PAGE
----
The highlight was getting this as a credit to my IMDb profile. The only disappointment is Can did this out of his love for Star Wars and not to make money, so before he used my dubbing lines for webisode 5 – where I had a few more lines than just one – he actually didn’t dub webisode 5 and ended up going on to other projects that he could make a living at.

If you couldn’t be a voice actor, what would you chose to do?

I have a degree in Psychology and used to do some clinical social work and neuro-psychology research, but I would really enjoy being a police detective or an FBI agent. I’m fascinated with what makes people commit crimes such as murders, and I love the ability to look at all the details and put the puzzle pieces together, to solve the crime (like Sherlock Holmes). I’m very much a person who is into details, and when I watch television or meet people in real life, I look closely at them and can usually figure out if they are ill, or been ill, etc. or see through them with whatever quirks they possess. I really like understanding what makes people tick!

What were you like as a kid? Did your kid-self see you going into book narration?

Ha! I don’t think any voice actor out there ever thought they would be a book narrator or voice actor of any sort, unless they had a dream of being a radio dj or show personality :-). I was a tomboy as a kid – loved being a jumping bean since I could walk. Anything to do with being active and being outdoors, that was me!

If you could sit down and have tea (or a beer) with 5 fictional characters, who would you invite to the table?

Well, one would be Sherlock Holmes (either the modern day version like Jonny Lee Miller’s character on ‘Elementary’ or the Granada series with the late Jeremy Brett). However, Sherlock Holmes probably wouldn’t give me the time of day! I’d be too uninteresting to him and he would probably sit there, quietly analyzing everyone else. (Or he would see I’m too much like him and he wouldn’t want to waste time talking to me!)

The others would be Spock, Ben-Hur (played famously by the late Charlton Heston in 1959), Claire Randall from Diana Gabaldon’s ‘Outlander’ series, and 13 year old, Meg Murry from ‘A Wrinkle in Time’. Wouldn’t that be an interesting little tea/wine party 😉

What is the first book you remember reading out loud to someone else?

‘The Story of Babar: The Little Elephant’ by Jean de Brunhoff to a class of kindergarteners when I was in 4th grade 🙂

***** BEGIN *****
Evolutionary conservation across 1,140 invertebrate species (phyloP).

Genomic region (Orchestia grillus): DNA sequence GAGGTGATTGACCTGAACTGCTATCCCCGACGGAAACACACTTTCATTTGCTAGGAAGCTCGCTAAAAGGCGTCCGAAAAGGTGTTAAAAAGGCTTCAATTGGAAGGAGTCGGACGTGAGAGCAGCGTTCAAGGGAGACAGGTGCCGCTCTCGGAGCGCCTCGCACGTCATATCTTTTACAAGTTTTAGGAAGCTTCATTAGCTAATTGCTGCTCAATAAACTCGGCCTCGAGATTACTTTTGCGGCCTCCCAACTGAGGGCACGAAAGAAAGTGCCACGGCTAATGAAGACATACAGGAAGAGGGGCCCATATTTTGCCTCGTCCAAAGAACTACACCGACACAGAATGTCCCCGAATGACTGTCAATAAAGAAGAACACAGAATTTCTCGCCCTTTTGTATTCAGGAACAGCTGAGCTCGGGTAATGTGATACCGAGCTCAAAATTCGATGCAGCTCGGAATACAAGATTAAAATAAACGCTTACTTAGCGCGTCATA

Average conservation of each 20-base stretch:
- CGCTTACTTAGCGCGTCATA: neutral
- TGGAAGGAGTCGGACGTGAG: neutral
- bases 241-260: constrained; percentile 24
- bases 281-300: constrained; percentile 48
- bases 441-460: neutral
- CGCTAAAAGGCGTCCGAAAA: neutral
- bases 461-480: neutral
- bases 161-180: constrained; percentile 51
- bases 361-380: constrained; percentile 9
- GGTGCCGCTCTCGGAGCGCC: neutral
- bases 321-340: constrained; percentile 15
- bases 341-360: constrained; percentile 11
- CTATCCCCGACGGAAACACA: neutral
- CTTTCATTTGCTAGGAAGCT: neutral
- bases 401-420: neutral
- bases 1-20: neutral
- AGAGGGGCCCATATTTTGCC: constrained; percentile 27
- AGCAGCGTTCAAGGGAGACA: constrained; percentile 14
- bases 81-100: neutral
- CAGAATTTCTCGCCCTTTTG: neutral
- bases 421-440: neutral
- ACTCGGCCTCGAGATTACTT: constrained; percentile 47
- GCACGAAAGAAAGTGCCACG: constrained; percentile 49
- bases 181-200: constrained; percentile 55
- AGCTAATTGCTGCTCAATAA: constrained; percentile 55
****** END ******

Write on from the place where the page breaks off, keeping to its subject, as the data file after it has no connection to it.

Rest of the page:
Guess my narrating to listeners did start at a young age, but I didn’t know then that it would be a real career now!

Thanks for asking me all these great questions – I’ve really enjoyed this interview 🙂

 

About Narrator Christine Padovan:

Christine Padovan is a popular narrator with a warm, distinctive voice, who can make non-fiction stories sound compelling and interesting, with versatility in bringing characters to life in the world of fiction. Specializing in Romance, Self Development, and Sci-fi/Fantasy genres. Audible Editor Review of David Poole’s bio/memoir of NASCAR’s Tim Richmond: “…Christine Padovan’s captivating, lively delivery perfectly encapsulates Richmond’s freewheeling spirit and the kinetic energy of Poole’s prose. Her skillful performance makes this experience as bracing and compelling as a NASCAR race, making it difficult to pause after pressing play.” Winner, 2013 Best Audiobook for BADWATER by Toni Dwiggins –Goodreads.com/eFestivalofWords.com

 

Places to Stalk Christine Padovan

website ~ AudioFilefacebook ~ twitter ~ Audible ~ linkedin

Book Blurb for Slade: Team Greywolf

Runt, Cricket, is an honorary beta of Team Greywolf, an elite special ops branch of the Lycan Intelligence Agency. As a member, she poses as a human and collects forensic evidence. Because of her low rank, she is assigned in the rehabilitation of Prince Slade suffering from morphogenesis after his entire pack is murdered, and then his indoctrination as a member of their team. Babysit a psycho, domineering alpha? Not on her watch. To complicate matters, she lusts for Slade. Foolish. A runt can never take an alpha as a mate.

Slade has two choices. Honor his murdered kin and serve Team Greywolf, or once healed, obey King Conan and return to his territory with an alpha mate. Complicating his decision is his relentless desire for the hot sexy little she-wolf, Cricket.

Early into his recovery, Slade and Cricket are sent to investigate missing werewolves. An unstable werewolf seems hardly a match for a former Nazi werewolf bent on bringing on Ragnarok, the destruction of mankind.

Can they stop this evil regime, while conforming to pack law that forbids any chance of them fulfilling their desire for each other?

Amazon ~ Audible

Book Blurb for Kyrathaba Rising:

One hundred and seventy years from now, aliens decimate Earth. A relative handful of humans survive, hidden in deep subterranean enclaves that offer some protection from surface radiation. Although the main attack is now seven years in the past, one alien ship remains in orbit, and the conquerors are not content merely to let humanity lick its wounds…

Amazon ~ Audible

GIVEAWAY!!!

Christine is graciously offering up 3 copies of Slade, winner’s choice of Audible.com or Audible UK. Also, if paranormal shifter romance isn’t quite your cup of tea or if you already own this audiobook, each winner can request an Audible.com/UK copy of Kyrathaba Rising instead. Do the Rafflecopter thing below or answer these questions in the comments: 1) Have you ever watched a fan-made movie or series? 2) Which are you interested in more – Slade or Kyrathaba Rising? Giveaway ends May 5th, 2017, midnight.